Reviewed by Luke Ashley
The Aristocrats aren’t pulling any punches as far as supergroups go. Between Bryan Beller (Joe Satriani, Dethklok), Guthrie Govan (Asia, Steven Wilson) and Marco Minnemann (Kreator, Necrophagist) this instrumental rock trio packs some serious prowess. Touring Australia for the first time under their third studio album, Tres Caballeros, I waited in anticipation on Thursday, October 6th to experience Melbourne’s collective mind get blown.
In pre-show rumination, Bendigo Hotel seemed like an unconventional venue choice, and I had my reservations regarding how well sound would carry out to the back. My concerns were duly quieted once I arrived at the Bendigo to find a packed house buzzing over Beller’s quad stack bass rig. A quick chat with Joel the resident sound tech assured me that the room would be singing, and it most certainly did.
The Aristocrats hit the stage with an air of nonchalance and started their set by jamming along to the track currently playing from the front of the house. They felt their way from vamping as a trio into the first track of the evening, Stupid 7. Govan immediately took the forefront with a gorgeous woodgrain Charvel and led the piece with jaw-dropping finesse – his Fractal FX8 supplying tones that ranged from the synthesised smoothness of a Jordan Rudess-esque solo to near white noise.
As The Aristocrats worked their way through the opening tracks of Tres Caballeros, each member introduced their pieces with aplomb. Having the full band tell stories pertaining to every song origin broadened the audiences’ scope of understanding and helped to paint a picture of The Aristocrats vision for each piece. A rotating front-man for each song was incredibly engaging and made you invest into the individual performance just as much as the full product. Minnemann and Govan showed absurd synchronicity during Jack’s Back, with Beller reprising an unstrained snare during Texas Crazypants.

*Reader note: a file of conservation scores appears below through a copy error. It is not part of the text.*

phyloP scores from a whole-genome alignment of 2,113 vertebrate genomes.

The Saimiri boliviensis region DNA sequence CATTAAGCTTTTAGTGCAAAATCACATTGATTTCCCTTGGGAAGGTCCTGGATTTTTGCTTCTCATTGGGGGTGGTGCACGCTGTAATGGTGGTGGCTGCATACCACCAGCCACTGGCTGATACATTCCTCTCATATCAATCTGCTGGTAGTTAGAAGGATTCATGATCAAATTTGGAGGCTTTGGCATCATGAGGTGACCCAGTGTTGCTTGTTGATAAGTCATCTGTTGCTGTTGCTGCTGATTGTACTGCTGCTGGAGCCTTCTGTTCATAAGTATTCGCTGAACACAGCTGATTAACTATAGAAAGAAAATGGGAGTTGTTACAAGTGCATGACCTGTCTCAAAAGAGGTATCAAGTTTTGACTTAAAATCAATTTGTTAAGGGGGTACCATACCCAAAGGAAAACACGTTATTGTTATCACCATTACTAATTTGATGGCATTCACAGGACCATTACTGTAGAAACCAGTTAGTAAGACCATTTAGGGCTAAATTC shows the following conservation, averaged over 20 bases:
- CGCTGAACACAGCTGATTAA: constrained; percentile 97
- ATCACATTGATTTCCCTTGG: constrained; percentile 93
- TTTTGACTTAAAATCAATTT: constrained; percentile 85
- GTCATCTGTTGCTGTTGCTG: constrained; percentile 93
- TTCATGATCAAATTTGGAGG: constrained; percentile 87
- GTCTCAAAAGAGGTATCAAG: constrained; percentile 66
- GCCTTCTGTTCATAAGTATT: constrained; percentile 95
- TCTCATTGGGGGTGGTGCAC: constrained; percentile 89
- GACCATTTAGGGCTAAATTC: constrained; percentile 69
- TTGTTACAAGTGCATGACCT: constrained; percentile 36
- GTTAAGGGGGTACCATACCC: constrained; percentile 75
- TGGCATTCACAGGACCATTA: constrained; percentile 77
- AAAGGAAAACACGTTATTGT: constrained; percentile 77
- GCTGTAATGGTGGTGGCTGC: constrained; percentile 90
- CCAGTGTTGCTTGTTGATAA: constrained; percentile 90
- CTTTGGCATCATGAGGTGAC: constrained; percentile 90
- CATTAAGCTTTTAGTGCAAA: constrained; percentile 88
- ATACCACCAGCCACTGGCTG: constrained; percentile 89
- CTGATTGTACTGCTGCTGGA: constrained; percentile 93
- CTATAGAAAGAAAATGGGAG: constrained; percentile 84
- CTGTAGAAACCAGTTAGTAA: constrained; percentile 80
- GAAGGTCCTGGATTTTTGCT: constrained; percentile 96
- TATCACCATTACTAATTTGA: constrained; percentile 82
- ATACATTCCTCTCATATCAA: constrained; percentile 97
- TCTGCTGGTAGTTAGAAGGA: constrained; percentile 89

Stage lighting remained sparse throughout most of the performance and outlined a more casual tone for the show, letting the music do the talking on its own merits. It worked in tandem with the mood of the crowd – an appreciation of virtuosity before the explosive entertainment that one can expect from a rock show. The crowd kept grounded during Pressure Relief until Minnemann stole the song, playing a synth single-handed on his phone app while maintaining a solid groove.
At this point, it was very apparent that I was witnessing three artists at the top of their game. Constant time signature changes and tempo variations were fantastic but expected; masterful control of dynamic range with minimal compression was what really caught me off guard. Most acts could not even begin to emulate the sense of authenticity that came from the stage; it felt so raw and freeform even though I knew The Aristocrats has played these cadences a thousand times before. It felt like a refined jam session with every member bouncing off one another, the arrangements made to be performed live.
The title track of Culture Clash gave way for a venture into their quirky 2013 works. I never thought I would watch an international rock show making extensive use of squeezable farm animals, yet here I was. The mid-song banter and narrative of Louisville Stomp was reminiscent of a Frank Zappa performance (possibly due to Beller’s time working with Frank’s son, Dweezil) and displayed that they aren’t afraid to sacrifice sound quality for straight dumb fun.
Minnemann commandeered the whole venue in Desert Tornado with the most incredible fifteen minutes of frenetic percussion I have seen. Technically infallible, passionate and entertaining to watch, he earned himself a nice break during Smuggler’s Corridor. Getting the whole room to chant in assorted registers and voices a la Cookie Monster was a fun interactive addition that ensured the fourth wall was well and truly broken for the night.
The venue was lit up with smiles as The Aristocrats belted out a killer rendition of Kentucky Meat Shower before encoring Get It Like That off their self-titled debut. It was a light-hearted close to an eclectic two hours of stellar musicianship, and I have never seen the Bendigo Hotel’s atmosphere so palpable.
For those of you yet to hear what The Aristocrats have to offer, do so now! Instrumentalists of this calibre are a rare commodity; here’s to many more years of musical genius and lunacy.